Norway – more than fjords and salmon

The Norwegian tourism and hospitality industry consists of many small players that lack their own resources for research. The Research Council offers assistance by bringing together companies and researchers in the field. Together they plan to heighten Norway’s appeal as a travel destination.

“Researchers can help the Norwegian tourism and hospitality industry to think in new directions and develop more programs and activities for tourists,” says Kristin Danielsen, Director of the Department for Bioproduction, Internationalization and Commercialization at the Research Council. “Now we want to focus on research about, for and within the tourism and hospitality industry, especially related to activities. Here Norway has something to offer that is not easily found elsewhere,” says Ms. Danielsen.

Casting a wide net

Norwegian tourism research covers a wide range of areas from tourism in general to farm and rural tourism, outdoor activities, hunting and fishing, the cultural landscape and cultural monuments, and brand building. So far the most funding has been awarded to research on hunting and fishing, followed closely by research on farm and rural tourism.

“It is mainly families that take advantage of the activities offered by Norwegian nature-based tourism,” says Trond Værnes, Special Adviser at the Research Council. “The range of activities is quite large: They can choose between farms that offer close encounters with animals, self-produced food, activities in the mountains and other wilderness areas, and congenial overnight accommodation.”

Untapped resources

Ingun Grimstad Klepp, ethnologist and Head of Research at the National Institute for Consumer Research (SIFO), is interested in identifying new niches for the Norwegian tourism and hospitality industry.

“There is lots in the Norwegian landscape we don’t use at all in the context of tourism,” she states. Gathering mussels or picking berries and mushrooms is a typical example. Ms. Grimstad Klepp would also like to see new tourism activities that profile Norwegian culture, especially long-standing traditions such as Norwegian knitting.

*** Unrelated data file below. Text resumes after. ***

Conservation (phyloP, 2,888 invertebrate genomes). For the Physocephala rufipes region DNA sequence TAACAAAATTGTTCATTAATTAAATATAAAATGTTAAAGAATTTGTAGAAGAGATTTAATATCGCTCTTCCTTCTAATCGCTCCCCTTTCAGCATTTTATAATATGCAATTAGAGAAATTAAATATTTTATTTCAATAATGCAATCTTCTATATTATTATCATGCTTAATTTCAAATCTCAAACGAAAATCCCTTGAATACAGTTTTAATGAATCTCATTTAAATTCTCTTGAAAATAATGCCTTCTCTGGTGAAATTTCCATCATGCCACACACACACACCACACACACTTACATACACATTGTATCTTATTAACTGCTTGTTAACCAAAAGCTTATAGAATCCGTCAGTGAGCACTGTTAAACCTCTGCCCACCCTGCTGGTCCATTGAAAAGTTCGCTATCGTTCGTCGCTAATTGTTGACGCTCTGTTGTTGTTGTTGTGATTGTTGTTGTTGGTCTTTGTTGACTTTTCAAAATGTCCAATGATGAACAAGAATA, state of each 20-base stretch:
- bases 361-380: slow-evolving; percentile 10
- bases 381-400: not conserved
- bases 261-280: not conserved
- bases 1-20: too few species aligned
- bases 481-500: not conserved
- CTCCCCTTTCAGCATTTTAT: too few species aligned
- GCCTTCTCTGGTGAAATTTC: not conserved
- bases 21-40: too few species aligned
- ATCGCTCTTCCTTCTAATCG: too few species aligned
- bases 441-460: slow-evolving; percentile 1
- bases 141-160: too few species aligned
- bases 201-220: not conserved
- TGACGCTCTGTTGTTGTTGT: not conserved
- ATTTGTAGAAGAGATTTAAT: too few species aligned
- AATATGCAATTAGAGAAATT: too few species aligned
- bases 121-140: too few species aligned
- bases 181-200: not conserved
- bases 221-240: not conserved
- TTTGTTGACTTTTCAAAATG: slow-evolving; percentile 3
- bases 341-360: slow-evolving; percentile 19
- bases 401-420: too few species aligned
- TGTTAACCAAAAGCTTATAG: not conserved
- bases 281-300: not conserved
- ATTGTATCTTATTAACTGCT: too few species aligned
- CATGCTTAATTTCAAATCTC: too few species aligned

“Knitting is perhaps one of the most unique traditions we have in Norway. When we have guests from abroad, we take great pride in bringing out our knitted products and giving away a pair of mittens or a sweater. But the tourist industry does not actively sing the praises of Norwegian knitting skills and there is little research on the role played by this tradition in our culture. There is a great deal of untapped potential here,” says Ms. Grimstad Klepp.

Gold in green forests

Øyvind Wang of the Norwegian Forest Owners’ Federation heads a project aimed at finding new ways of exploiting the potential of the Norwegian landscape.

“We have much to gain from using our natural resources to attract tourists, especially in a broader perspective than just hunting and fishing. Analyses conducted by the Norwegian Forest Owners’ Association show that activities which are not related to hunting and fishing could become very popular. There is clearly an international market for hiking, canoeing, kayaking, cycling, bird watching and animal safaris,” he says.

“We have launched a project to look at how we can develop this type of activity on a small scale. This will help to get the landowners involved and show them how to take advantage of the resources found on their own properties,” says Mr Wang. He also stresses the importance of tailoring and marketing the activities in order to succeed with nature-based tourism.

Research is a beacon

A recent conference on tourism and hospitality organized under the auspices of the Research Council put the spotlight on new ways of thinking, among both researchers in the field and industry players. In order to consolidate and coordinate forces, the Research Council is now establishing two new working groups that will examine the needs for research and how the research results can provide a basis for innovation in the tourism and hospitality industry.

“This represents new momentum for tourism research in Norway,” says Ms Danielsen.

The Research Program on Nature-based Industry (NATUROGNÆRING) accounts for roughly half of the research conducted on tourism and hospitality under the Research Council, while the other half is funded by other programmes or receives support under the SkatteFUNN tax deduction scheme.

Norwegian initiative on tourism research

Most of the tourism research conducted in Norway is funded via the Research Council with allocations from the Ministry of Trade and Industry, the Ministry of Agriculture and Food, the Ministry of Local Government and Regional Development, and the Ministry of Fisheries and Coastal Affairs. In addition, there are 90 projects receiving support under the SkatteFUNN tax deduction scheme.

In 2009, research funding was awarded to:

– General tourism research (five projects)

– Research on farm and rural tourism (10 projects)

– Research on outdoor activities (seven projects)

– Research on hunting and fishing (nine projects)

– Research on the cultural landscape and cultural monuments (seven projects)

– Research on brand building (six projects

Source: Research Council of Norway

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